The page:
On my 16th birthday, my Dad took me to the auto license bureau in Port Credit. I had no idea at first where we were going, but I smiled a lot wider when we rolled into the parking lot and he told me it’s time I learned to drive. After all, he had let me drive a few times that previous summer on the back roads of Peel County, and as a result my ego was awash with anticipation, but getting my license had never been discussed yet.
So on that day, while in grade 12, with a girlfriend and lots of buddies, I became a real man. I had arrived. I passed my test and I could drive.
Apart from some painful negotiation moments, borrowing one’s father’s car to go on a date can be loaded with risks, especially when your best buddie just purchased his ’54 Meteor and loved to try to sucker you into drag-racing on an empty street at midnight. Like, right out of American Graffiti. For some weird reason, girls seemed to be impressed with guys with fast (and often noisy) cars. Anyway, in 1961 I had purchased a blue and white ’56 Chevrolet BelAir, complete with a 283 cu in V-8, with money from digging water line trenches for my uncle. I paid $500 cash for it. It had 12,500 miles on the odometer and no rust. Lots of chrome, front, back and sides, and cloth ‘bench’ seats. It was a standard transmission with the gear shift on the steering column.
I had three proud moments – suping it up with fancy carburetors with help from my friend Greg and cousin Tim, taking my girlfriend for her first ride in it, and taking it to high school for the first time. There was a ’49 Pontiac lurking about the town at night that always wanted to drag-race with me. It wasn’t until much later I encountered the same car! in Toronto at the stop-lights at the bottom of Spadina and Front Streets at 1:00 a.m. There and then, with the loud encouragement of my 3 buddies with me, I decided the moment of truth had come. We checked in all directions for cops, waited for the light to change green, and I floored it. Well for the first 1/2 mile we were neck-and-neck, but by the time we got to Yonge Street I was 300′ ahead and had to slow down for traffic. All four of us cheered and yelled out the window at him as he sped by. He didn’t look at us. So like all high testosterone males at that age, my ‘rush’ was calming down and I was regaining my senses, as we travelled the QEW 12 miles towards home. I would never had done that had my girlfriend been in the car, because if she ever told her older brother I was doing 125 mph on the Lakeshore in Toronto, he would have made mincemeat out of me for sure (he was much bigger and four years older and very protective of his baby sister).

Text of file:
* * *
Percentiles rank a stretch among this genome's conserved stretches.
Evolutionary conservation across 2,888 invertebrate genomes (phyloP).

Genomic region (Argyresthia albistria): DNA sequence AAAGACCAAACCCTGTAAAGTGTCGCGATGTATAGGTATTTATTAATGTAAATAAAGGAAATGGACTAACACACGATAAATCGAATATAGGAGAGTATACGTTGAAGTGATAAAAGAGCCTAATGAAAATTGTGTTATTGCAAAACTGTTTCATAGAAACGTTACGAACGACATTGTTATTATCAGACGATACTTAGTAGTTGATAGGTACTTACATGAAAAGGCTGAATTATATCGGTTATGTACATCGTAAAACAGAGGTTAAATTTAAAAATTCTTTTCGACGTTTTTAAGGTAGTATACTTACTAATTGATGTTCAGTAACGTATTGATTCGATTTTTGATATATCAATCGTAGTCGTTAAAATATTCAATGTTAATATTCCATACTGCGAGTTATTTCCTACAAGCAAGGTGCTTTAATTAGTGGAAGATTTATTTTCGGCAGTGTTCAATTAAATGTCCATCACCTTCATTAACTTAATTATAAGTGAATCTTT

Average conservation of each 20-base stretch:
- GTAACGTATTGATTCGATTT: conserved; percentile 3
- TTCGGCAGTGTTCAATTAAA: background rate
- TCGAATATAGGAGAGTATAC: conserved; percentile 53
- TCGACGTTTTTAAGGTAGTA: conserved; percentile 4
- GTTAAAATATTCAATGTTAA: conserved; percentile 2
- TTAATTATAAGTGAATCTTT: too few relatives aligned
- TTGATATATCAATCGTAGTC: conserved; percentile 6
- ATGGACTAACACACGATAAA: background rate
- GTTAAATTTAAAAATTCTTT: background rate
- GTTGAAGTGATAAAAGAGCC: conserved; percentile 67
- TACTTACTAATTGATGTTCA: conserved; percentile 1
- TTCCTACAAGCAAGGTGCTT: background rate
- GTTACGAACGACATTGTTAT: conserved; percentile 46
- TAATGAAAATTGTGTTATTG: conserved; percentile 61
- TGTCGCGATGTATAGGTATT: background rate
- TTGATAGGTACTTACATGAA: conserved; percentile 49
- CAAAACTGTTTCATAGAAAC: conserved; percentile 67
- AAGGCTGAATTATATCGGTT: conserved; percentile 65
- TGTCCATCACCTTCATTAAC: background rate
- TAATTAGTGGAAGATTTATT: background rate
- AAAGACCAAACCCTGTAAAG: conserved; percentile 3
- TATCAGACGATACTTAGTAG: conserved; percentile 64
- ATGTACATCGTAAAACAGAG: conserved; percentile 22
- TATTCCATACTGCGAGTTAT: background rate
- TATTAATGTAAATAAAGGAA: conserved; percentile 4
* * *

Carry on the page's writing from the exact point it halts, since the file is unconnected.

I drove my Chevy for five more years, until I joined the RCAF and had to sell it. But I hated to give it up. Unlike today’s cars, it had a definite simplicity to it that meant it could be fixed quickly. Spark plugs were easy to get at, and adjusting the butterfly valve in the carburetor took only minutes. Tires cost $17.00 each. A full “Continental Kit” for the rear end cost $225.00, but I couldn’t afford it at the time.
After the Air Force my next car was a baby-blue, 4-0n-the-floor Pontiac Bonneville convertible, but that’s a whole other story for another time. I only wish I had kept both of these beauties.